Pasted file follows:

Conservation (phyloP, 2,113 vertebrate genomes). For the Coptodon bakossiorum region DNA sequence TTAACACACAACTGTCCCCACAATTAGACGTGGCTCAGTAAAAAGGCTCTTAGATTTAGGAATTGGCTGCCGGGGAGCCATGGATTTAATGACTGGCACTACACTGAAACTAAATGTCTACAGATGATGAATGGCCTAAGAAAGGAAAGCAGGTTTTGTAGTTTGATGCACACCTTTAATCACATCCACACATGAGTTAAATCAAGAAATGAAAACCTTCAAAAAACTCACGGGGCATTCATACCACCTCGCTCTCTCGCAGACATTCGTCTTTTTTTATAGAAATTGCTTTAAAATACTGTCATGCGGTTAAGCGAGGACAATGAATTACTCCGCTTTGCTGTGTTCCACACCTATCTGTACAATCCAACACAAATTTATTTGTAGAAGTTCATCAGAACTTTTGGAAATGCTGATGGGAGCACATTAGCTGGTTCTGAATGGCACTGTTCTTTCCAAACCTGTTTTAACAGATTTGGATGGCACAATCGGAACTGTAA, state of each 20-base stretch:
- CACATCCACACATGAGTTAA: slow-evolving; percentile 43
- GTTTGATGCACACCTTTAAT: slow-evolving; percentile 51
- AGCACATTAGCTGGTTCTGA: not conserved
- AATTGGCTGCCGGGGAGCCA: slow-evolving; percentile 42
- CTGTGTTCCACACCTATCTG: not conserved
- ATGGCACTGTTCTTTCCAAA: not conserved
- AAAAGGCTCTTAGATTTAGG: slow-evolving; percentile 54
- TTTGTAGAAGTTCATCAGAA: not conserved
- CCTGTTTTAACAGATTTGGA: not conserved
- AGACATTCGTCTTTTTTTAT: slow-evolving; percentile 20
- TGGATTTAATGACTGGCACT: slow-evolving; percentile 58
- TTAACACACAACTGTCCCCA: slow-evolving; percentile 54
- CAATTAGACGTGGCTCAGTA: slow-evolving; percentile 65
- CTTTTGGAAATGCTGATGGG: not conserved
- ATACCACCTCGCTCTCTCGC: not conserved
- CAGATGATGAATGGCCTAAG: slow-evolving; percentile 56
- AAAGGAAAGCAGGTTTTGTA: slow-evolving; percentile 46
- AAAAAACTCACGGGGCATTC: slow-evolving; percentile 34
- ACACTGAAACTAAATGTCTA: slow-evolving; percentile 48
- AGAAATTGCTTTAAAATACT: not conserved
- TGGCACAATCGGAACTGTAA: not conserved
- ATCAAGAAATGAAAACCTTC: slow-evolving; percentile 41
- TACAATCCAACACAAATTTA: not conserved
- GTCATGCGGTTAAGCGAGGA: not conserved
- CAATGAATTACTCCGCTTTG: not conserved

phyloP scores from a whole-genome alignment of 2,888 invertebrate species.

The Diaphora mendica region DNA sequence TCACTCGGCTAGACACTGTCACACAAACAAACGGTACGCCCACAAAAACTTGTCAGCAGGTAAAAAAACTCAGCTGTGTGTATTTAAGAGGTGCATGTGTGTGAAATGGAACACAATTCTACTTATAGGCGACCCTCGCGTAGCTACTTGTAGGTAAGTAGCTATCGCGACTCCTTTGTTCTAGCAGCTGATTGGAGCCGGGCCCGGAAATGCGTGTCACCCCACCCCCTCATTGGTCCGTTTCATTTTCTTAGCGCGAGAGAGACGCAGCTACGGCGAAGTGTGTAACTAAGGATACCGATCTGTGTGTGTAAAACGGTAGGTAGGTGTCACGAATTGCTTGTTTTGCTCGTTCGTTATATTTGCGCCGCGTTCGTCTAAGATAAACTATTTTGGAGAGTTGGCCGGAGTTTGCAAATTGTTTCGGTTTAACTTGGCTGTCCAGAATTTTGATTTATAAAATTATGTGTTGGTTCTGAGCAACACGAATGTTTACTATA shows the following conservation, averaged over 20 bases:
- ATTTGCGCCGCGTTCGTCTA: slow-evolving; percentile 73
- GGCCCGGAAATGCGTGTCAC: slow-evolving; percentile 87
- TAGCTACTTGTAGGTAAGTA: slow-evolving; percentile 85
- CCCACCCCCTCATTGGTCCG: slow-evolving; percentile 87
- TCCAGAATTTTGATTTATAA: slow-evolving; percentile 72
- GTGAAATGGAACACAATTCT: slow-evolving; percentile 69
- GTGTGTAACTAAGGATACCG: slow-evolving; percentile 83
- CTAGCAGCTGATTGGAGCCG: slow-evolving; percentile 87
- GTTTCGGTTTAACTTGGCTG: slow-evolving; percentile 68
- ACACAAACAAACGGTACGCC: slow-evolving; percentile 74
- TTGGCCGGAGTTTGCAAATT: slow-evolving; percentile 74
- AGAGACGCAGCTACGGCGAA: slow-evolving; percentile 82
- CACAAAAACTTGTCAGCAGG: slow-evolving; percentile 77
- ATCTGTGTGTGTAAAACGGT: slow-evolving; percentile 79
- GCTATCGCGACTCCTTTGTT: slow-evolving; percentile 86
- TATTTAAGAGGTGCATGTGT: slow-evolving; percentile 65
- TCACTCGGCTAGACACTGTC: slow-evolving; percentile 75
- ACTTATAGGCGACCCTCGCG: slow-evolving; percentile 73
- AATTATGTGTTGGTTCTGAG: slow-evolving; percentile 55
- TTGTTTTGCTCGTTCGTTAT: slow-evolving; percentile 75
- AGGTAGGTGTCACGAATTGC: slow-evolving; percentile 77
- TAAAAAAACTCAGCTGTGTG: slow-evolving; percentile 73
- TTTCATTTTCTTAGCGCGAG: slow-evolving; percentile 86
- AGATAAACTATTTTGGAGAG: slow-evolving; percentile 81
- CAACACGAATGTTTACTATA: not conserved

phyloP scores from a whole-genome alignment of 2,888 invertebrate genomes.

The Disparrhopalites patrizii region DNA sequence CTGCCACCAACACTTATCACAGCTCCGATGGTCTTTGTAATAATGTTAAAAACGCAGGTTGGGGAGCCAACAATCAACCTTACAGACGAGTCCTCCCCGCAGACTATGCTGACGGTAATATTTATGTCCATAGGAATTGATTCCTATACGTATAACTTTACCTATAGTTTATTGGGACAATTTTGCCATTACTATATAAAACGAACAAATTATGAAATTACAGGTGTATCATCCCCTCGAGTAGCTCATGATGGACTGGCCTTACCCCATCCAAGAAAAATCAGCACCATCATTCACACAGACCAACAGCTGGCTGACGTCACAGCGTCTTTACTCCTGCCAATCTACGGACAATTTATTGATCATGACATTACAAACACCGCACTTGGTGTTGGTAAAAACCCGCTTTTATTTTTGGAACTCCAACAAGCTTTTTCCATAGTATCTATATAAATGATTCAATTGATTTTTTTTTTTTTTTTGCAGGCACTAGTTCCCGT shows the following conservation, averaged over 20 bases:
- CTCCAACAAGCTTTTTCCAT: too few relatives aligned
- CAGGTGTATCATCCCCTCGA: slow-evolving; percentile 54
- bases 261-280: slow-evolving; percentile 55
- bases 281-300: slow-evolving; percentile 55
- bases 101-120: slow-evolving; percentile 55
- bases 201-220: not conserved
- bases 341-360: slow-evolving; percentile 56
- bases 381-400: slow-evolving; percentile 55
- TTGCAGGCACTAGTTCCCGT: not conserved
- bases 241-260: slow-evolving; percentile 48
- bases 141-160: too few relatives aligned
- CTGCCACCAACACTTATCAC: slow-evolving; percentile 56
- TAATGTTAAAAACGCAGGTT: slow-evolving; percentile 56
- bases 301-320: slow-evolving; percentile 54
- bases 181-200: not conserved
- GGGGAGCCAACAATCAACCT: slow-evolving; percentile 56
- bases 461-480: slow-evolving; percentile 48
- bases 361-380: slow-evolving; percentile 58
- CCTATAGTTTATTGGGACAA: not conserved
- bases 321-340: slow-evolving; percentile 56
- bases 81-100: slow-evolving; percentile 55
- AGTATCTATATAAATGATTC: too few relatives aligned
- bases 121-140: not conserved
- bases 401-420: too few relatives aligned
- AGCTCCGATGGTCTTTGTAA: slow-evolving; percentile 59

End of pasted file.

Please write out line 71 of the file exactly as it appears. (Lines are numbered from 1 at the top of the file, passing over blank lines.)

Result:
- GGGGAGCCAACAATCAACCT: slow-evolving; percentile 56